Matilda Evans, M.D., was the first African-American woman licensed to practice medicine in South Carolina and an advocate for improved health care for African Americans, particularly children
Matilda was born in Aiken, South Carolina in 1872. She met Martha Shoefield, a Quaker who took to Matilda and helped raise money for her to attend college
She left in 1892 after graduating in 1891 from Oberlin College to accept a teaching position at Haines Institute in Augusta, Georgia. After a year of teaching Matilda entered the Woman’s Medical College in Philadelphia, again with the help of her resourceful mentor, Shoefield, who persuaded a wealthy benefactor, Alfred Jones, to fund her education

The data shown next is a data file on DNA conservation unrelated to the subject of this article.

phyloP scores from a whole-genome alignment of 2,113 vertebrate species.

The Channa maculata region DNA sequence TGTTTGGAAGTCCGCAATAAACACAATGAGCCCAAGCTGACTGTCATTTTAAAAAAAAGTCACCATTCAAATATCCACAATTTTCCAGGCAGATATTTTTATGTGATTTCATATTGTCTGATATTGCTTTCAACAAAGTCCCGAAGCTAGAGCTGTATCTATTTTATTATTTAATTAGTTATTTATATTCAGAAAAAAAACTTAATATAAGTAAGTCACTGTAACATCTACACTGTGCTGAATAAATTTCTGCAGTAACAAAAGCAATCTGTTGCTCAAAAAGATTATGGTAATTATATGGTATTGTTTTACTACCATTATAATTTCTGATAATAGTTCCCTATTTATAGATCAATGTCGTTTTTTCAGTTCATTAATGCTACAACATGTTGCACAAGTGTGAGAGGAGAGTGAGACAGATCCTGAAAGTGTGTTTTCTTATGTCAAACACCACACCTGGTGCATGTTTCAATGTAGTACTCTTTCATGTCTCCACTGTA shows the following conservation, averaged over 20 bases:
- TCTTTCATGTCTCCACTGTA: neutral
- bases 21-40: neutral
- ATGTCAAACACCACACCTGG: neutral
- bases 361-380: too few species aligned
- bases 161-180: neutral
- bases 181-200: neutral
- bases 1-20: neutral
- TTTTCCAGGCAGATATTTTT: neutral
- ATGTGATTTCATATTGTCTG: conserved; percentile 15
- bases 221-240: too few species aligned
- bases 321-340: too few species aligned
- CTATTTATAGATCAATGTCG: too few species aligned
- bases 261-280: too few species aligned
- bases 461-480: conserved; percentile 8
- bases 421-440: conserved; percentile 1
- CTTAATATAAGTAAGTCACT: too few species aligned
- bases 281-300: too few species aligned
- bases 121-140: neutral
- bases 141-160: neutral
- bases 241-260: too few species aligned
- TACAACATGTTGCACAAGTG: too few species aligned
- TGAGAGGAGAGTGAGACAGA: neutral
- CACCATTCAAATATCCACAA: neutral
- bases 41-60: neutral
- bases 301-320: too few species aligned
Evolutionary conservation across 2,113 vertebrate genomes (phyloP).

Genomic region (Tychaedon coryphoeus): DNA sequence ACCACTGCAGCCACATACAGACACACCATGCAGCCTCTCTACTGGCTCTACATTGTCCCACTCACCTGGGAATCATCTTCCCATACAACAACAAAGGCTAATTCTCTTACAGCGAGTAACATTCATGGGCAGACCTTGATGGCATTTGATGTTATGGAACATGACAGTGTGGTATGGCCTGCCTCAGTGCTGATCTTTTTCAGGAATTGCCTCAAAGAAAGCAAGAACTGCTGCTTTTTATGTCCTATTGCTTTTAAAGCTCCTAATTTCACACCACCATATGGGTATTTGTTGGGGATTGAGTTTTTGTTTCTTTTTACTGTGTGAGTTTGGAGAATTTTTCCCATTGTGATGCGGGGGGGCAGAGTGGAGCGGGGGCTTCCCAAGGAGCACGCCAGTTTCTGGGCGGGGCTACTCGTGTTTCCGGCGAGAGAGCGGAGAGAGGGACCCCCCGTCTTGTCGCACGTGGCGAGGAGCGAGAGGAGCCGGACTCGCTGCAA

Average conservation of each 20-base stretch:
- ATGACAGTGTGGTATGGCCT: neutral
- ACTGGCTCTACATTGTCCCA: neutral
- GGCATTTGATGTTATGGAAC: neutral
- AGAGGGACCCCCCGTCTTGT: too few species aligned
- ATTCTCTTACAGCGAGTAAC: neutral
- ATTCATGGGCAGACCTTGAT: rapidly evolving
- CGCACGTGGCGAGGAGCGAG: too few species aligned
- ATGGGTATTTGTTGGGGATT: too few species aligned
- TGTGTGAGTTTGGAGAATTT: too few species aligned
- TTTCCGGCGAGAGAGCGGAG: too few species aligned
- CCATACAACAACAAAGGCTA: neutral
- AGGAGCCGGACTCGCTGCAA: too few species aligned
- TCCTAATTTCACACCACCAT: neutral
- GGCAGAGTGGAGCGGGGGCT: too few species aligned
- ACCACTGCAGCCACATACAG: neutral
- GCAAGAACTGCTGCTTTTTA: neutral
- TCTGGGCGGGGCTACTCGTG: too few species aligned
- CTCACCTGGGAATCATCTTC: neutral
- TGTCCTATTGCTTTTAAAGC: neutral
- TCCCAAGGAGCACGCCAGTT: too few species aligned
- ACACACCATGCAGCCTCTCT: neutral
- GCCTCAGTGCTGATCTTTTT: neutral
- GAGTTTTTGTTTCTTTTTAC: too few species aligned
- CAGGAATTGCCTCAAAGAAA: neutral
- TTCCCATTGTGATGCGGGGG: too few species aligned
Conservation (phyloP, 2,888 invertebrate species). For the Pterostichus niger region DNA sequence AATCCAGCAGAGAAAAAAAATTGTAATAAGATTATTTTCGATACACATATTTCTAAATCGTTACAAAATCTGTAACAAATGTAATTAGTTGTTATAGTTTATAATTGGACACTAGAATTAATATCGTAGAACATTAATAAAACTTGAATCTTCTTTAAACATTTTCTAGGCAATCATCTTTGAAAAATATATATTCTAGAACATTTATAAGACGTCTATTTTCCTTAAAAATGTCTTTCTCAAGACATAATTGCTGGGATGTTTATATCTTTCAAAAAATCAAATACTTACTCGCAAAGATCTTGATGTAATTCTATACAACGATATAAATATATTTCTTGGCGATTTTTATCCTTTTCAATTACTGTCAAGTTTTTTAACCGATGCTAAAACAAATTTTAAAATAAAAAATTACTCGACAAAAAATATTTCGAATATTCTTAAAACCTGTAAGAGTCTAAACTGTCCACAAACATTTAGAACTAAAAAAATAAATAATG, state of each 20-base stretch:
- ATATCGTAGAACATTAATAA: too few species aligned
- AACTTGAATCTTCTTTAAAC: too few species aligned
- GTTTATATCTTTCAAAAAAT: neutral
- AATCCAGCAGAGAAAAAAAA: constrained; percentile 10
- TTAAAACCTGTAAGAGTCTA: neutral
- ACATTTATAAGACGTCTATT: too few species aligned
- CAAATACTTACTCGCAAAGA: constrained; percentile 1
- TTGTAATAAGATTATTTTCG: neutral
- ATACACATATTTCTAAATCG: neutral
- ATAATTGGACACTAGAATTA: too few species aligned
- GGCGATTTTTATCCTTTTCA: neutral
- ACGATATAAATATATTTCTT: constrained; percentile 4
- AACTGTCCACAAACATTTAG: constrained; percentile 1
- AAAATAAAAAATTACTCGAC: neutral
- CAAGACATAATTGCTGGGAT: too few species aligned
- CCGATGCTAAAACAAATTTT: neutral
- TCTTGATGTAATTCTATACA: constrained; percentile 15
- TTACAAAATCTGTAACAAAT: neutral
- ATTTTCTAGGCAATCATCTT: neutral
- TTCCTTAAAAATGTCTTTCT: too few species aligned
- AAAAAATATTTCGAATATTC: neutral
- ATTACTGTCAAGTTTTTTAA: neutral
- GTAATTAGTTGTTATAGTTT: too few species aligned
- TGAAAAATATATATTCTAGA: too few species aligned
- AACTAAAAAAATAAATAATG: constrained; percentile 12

Evans enrolled at the Woman's Medical College of Pennsylvania in 1893. She received her M.D. in 1897 and moved to Columbia, South Carolina, where she was the first African-American woman to establish a medical practice in the state
As the first African-American woman licensed to practice in South Carolina, Evans was able to treat both white and black patients, causing her services to be in great demand.
Prior to the Civil War, most African Americans were enslaved, and very few free African Americans were trained physicians or surgeons as medical education was not open to them. African Americans seeking medical careers most often received their medical education in Canada or Europe, and a few from medical schools in the North